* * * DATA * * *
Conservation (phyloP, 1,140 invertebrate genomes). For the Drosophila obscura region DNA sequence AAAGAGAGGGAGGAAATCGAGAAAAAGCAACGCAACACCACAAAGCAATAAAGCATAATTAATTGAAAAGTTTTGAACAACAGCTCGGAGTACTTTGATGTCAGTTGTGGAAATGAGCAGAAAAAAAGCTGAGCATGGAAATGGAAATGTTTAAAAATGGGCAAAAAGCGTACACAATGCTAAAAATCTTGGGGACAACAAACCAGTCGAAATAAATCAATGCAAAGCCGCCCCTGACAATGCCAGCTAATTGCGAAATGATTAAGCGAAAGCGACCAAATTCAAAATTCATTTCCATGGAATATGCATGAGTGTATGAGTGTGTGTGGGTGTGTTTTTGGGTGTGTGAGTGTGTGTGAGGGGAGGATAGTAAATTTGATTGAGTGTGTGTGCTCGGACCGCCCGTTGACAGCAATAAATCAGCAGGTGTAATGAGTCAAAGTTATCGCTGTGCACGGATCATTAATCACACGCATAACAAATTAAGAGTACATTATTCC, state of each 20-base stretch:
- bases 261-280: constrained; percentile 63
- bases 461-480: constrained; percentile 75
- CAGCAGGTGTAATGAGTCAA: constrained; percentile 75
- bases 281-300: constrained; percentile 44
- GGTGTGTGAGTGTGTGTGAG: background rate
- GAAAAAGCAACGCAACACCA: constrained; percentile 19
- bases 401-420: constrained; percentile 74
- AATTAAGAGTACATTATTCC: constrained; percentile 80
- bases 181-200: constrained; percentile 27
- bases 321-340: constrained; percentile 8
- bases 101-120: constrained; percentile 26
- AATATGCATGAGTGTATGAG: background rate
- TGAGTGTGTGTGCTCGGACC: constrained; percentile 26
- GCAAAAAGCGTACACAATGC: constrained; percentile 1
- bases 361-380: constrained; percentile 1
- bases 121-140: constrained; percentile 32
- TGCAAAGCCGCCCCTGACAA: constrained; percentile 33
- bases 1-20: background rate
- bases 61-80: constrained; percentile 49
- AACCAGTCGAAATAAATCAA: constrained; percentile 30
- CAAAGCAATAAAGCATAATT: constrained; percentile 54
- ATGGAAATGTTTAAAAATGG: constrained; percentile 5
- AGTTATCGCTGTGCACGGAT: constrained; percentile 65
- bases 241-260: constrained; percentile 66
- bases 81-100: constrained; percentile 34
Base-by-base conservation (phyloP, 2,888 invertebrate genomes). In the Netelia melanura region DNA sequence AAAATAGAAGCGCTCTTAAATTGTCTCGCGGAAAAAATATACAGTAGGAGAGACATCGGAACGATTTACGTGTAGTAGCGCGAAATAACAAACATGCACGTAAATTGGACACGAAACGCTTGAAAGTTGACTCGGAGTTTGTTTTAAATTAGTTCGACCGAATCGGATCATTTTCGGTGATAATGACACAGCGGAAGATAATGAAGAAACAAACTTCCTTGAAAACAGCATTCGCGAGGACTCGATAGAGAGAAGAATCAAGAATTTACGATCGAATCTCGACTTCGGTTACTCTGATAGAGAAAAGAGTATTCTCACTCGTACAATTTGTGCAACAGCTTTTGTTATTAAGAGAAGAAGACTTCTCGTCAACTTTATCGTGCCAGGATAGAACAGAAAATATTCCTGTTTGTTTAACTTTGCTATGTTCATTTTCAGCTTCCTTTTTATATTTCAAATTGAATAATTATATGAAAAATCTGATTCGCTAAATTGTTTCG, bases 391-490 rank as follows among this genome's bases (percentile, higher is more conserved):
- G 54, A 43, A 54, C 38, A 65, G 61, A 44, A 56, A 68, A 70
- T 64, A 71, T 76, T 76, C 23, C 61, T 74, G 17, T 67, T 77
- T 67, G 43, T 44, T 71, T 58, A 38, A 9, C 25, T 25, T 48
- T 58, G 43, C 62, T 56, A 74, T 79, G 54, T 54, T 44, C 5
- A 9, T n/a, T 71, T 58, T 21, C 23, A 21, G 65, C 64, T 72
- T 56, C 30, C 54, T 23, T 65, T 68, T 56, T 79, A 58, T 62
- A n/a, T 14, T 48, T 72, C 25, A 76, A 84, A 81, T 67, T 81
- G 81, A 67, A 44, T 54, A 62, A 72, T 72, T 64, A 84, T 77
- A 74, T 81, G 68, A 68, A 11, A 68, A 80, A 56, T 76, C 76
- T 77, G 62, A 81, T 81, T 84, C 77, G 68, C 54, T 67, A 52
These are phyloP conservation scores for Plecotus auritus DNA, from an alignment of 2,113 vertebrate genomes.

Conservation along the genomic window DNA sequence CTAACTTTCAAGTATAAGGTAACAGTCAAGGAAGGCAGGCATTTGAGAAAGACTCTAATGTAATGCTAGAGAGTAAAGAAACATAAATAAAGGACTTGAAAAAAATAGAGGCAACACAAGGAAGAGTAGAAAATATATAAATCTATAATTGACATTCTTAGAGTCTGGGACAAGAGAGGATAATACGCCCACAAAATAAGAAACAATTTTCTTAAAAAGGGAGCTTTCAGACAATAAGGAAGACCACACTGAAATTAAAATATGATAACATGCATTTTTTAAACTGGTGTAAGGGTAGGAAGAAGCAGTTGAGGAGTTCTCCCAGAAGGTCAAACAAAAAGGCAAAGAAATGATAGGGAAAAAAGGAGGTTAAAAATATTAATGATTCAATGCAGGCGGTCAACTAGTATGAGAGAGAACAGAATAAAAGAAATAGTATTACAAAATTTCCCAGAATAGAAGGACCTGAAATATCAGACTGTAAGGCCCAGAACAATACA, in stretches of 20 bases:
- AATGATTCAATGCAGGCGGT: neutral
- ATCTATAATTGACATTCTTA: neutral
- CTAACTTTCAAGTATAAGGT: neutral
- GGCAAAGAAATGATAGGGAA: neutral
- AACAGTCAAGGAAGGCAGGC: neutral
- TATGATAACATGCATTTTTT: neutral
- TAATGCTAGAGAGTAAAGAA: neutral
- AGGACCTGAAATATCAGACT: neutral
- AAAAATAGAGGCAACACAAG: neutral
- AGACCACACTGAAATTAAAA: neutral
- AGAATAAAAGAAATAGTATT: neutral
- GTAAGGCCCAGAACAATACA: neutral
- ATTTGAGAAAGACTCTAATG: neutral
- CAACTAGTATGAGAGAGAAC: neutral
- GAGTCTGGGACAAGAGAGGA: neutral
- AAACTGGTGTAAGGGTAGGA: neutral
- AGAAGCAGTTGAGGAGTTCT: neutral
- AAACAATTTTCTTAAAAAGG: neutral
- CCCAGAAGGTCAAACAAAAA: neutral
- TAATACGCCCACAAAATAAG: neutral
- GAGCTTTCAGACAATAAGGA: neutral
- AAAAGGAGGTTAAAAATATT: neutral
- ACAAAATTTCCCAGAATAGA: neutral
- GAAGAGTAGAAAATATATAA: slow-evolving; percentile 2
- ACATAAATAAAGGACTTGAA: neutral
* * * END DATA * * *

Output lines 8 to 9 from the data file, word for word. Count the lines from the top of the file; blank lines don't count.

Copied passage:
- bases 401-420: constrained; percentile 74
- AATTAAGAGTACATTATTCC: constrained; percentile 80